Join a Sober Support Group
Joining sober support groups, such as Alcoholics Anonymous (AA) can be a great way to meet friends and discuss the hardships of your alcohol addiction and recovery with people who know exactly what you are going through.
3) Find New Hobbies
Many people use alcohol as a coping mechanism when they are bored or simply cannot think of anything else to do. Finding new enjoyable activities to take up the time you may otherwise spend drinking can be a huge help when stopping drinking and distract you from these urges. While it can feel fun to drink alcohol and experience some of its pleasant effects, the after-experience is rarely ever enjoyable.
Other, more productive activities that do not involve substance abuse, however, can be enjoyable and relaxing all around. You may choose to participate in a number of new hobbies, such as sports, yoga, baking, art, or a number of others. You may also want to try activities such as DIY projects, and community or volunteer events. Attending events where there is no alcohol, or no pressure to drink can also be enjoyable, especially if you are accompanied by trusted friends, family, or co-workers who understand and are able to support your goal to stop drinking alcohol.
4) Change Up Your Routine
If you have developed a habit of drinking at certain times of the day or using alcohol as a coping mechanism, it may be a good idea to switch up your routine. You may do this in several ways, depending on whether this change will only affect you or have an impact on those around you. For example, if you frequently meet up with a group of friends to grab a drink, it may be a good idea to recommend a different, alcohol-free place to hang out.
If your companions are understanding and supportive of your efforts to stop drinking, this should be an easy switch. It may also benefit you to begin cooking from home more often, rather than going out to eat, where you may be tempted to order a drink or two with your meal. Not only will this help you avoid possible triggers, but it can allow you to build a new skill, while also saving money.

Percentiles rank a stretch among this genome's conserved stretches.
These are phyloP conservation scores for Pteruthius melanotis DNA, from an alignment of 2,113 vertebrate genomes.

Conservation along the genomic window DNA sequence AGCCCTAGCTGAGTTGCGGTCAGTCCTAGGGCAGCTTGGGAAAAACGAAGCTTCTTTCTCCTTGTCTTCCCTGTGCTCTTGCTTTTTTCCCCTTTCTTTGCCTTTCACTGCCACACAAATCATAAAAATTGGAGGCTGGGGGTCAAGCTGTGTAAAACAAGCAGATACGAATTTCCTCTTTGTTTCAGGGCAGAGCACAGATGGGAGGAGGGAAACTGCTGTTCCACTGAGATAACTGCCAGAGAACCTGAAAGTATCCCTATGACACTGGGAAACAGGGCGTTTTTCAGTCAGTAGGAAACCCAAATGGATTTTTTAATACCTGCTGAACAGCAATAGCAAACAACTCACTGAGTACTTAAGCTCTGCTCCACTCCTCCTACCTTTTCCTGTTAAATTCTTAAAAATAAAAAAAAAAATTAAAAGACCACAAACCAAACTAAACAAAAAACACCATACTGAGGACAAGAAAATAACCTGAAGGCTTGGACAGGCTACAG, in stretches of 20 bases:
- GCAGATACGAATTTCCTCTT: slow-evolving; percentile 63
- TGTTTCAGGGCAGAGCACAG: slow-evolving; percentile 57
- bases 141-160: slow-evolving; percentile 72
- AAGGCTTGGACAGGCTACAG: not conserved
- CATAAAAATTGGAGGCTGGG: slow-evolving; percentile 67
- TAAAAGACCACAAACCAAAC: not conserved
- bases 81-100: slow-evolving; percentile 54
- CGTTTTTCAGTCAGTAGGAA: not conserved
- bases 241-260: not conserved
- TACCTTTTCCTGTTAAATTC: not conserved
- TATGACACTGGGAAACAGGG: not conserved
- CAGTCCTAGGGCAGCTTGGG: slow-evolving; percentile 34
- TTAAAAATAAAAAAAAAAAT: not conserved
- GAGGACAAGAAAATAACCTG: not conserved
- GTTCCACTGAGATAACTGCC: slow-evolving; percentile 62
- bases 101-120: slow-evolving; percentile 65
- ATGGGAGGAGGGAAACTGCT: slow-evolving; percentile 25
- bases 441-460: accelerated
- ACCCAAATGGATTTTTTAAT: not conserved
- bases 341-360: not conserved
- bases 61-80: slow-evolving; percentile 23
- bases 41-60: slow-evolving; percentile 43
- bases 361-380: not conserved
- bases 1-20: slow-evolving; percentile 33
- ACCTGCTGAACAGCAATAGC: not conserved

If you struggle with difficult thoughts and feelings at a certain time of the day that leads you to want to drink alcohol, finding different coping mechanisms can be a major help. Doing daily affirmations, deep breathing exercises or meditation can all help you practice mindfulness. Seeking out individual, group, or family therapy services can also help you address the underlying causes of these painful emotions.
In extreme cases of depression or anxiety, your doctor may prescribe medication to help you combat these issues. It is important to let your healthcare provider know about your history of substance abuse before starting any medications, as these can be habit-forming and may make your issues with alcohol worse.
5) Change your environment
It can be difficult to overcome old habits if your environment is not supportive of the changes you are trying to make for your lifestyle. This is why it is so important to make sure your environment is changing with you. The first and most important step in making the proper environmental changes to support your decision to stop drinking will be to get rid of any and all alcohol you may have in your possession.
his may require finding a new favorite drink or comfort food. Most people choose to drink soda or other sugary beverages to help curb their cravings for alcohol. While the sugar and additives in these drinks may not be great for your health, they are far safer than any alcoholic choice.
6) Prepare for Alcohol Detox
As described, those who have become dependent on alcohol may start to experience what is known as withdrawal symptoms. This is because it can feel physically and mentally difficult to carry on without the use of alcohol, as the body has become accustomed to functioning with it. If you are dependent on alcohol and are attempting to cut down or stop your use of this substance, you may develop a number of withdrawal symptoms, including:
- Mood swings
If you are experiencing withdrawal symptoms, seeking out professional help at an addiction treatment facility can help you avoid alcohol relapse and other dangerous health effects while recovering from your addiction. Find Addiction Rehabs helps our clients choose from among the premier alcohol rehab programs nationwide. A confidential call can let you know within minutes about your insurance coverage details and get you into a safe and supervised medical detox.
7) Practice Self-Care